A languourous dive through the blogroll this weekend hauled up in ideogrammic conjunction Reginald Shepherd's conference room kerfuffle with Adam Kirsch over poetry's popularity, and Stephen Vincent's account of reading Kyger aloud to his 91-year-old mother. (Vincent's clear-eyed posts about his mother's response to poetry as her mind slips are among my favorite in blogland.)
Stephen's post reminds me how often the giant machinery of poetry—all those schools, CVs, conferences, retreats, blogs, publishers, and reviews that eat up so much of the foreground for those of us hustling in the art—ratchets down to a one-on-one encounter with a reader that no grant can really measure. True of all the arts, but especially so with poetry, where there's no reliable yardstick of "the popular." For all the welcome talk about community, poetry's paradoxically most political and subversive, for me at least, where it's most anti-social; where it turns the late-capitalist pyramid on its head, putting its trees and factories and foundries and editors and ink at the service, for an instant, of the 91-year-old person who listens.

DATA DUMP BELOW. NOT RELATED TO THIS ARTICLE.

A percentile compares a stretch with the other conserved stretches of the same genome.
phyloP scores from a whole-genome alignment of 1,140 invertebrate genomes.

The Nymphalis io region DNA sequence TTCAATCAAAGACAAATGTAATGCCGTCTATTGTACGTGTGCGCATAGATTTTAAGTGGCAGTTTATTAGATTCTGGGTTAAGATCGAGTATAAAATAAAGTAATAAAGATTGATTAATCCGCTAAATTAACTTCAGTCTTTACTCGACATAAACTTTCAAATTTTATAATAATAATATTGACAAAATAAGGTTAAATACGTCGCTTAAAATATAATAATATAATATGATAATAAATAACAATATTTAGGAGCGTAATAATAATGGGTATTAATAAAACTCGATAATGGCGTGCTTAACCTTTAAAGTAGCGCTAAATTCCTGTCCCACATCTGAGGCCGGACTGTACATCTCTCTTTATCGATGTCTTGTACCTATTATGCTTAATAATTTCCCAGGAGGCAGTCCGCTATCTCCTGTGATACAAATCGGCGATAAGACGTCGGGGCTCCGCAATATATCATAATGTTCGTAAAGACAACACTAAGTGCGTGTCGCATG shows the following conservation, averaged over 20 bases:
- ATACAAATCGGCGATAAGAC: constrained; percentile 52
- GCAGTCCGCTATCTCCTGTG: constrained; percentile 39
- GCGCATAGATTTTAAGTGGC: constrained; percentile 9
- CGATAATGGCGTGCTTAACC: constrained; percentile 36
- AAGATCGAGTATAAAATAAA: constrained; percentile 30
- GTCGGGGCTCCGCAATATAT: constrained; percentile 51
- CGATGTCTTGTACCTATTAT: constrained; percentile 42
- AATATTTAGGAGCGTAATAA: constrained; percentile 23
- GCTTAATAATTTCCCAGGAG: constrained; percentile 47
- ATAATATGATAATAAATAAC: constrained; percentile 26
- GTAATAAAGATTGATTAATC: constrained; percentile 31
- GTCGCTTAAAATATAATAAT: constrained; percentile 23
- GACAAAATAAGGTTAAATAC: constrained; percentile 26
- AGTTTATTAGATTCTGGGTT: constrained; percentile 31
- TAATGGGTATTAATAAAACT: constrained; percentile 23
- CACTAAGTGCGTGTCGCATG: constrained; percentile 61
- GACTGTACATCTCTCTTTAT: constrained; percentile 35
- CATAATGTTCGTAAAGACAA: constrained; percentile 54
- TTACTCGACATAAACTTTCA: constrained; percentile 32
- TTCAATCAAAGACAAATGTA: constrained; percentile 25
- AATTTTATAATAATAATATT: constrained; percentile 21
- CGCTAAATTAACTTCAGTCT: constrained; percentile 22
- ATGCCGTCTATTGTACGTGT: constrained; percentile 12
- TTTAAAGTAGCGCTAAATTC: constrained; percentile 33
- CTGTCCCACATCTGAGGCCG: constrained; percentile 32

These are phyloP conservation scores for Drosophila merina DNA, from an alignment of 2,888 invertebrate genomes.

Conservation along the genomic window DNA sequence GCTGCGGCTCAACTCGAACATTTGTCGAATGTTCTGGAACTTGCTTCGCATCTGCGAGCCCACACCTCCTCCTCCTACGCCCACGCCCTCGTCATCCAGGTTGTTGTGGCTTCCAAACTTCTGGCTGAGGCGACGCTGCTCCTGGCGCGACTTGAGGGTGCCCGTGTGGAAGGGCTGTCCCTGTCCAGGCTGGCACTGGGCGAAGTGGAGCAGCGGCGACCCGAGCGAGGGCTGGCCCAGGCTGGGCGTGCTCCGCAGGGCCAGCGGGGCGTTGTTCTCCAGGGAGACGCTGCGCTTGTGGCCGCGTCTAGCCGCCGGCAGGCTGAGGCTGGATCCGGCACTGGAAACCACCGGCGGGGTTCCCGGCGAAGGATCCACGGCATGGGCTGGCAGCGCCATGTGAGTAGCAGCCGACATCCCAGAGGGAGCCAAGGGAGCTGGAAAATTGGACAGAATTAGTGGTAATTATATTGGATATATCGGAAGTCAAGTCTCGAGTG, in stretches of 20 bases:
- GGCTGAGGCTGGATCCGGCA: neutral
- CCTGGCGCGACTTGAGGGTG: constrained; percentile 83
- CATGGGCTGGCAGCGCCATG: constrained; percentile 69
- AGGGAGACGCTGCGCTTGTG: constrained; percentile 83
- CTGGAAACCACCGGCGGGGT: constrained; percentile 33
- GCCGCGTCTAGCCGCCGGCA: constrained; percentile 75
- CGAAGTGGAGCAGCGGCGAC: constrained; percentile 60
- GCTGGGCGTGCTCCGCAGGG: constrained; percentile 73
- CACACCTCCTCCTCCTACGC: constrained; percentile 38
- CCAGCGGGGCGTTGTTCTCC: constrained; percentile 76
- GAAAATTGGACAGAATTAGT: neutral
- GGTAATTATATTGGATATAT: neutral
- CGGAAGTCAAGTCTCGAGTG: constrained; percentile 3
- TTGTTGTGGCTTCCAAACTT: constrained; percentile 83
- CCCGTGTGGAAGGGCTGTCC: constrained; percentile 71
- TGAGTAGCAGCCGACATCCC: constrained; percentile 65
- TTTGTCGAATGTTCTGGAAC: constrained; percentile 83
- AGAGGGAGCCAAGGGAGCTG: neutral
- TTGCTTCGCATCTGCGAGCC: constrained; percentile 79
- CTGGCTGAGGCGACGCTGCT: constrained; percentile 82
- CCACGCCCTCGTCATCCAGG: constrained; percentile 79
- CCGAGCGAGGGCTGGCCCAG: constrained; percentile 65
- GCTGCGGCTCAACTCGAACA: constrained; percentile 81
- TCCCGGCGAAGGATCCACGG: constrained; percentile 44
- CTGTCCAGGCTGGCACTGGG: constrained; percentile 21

Do poets want to be popular? Or is the taller order wanting to be heard?
2 hours ago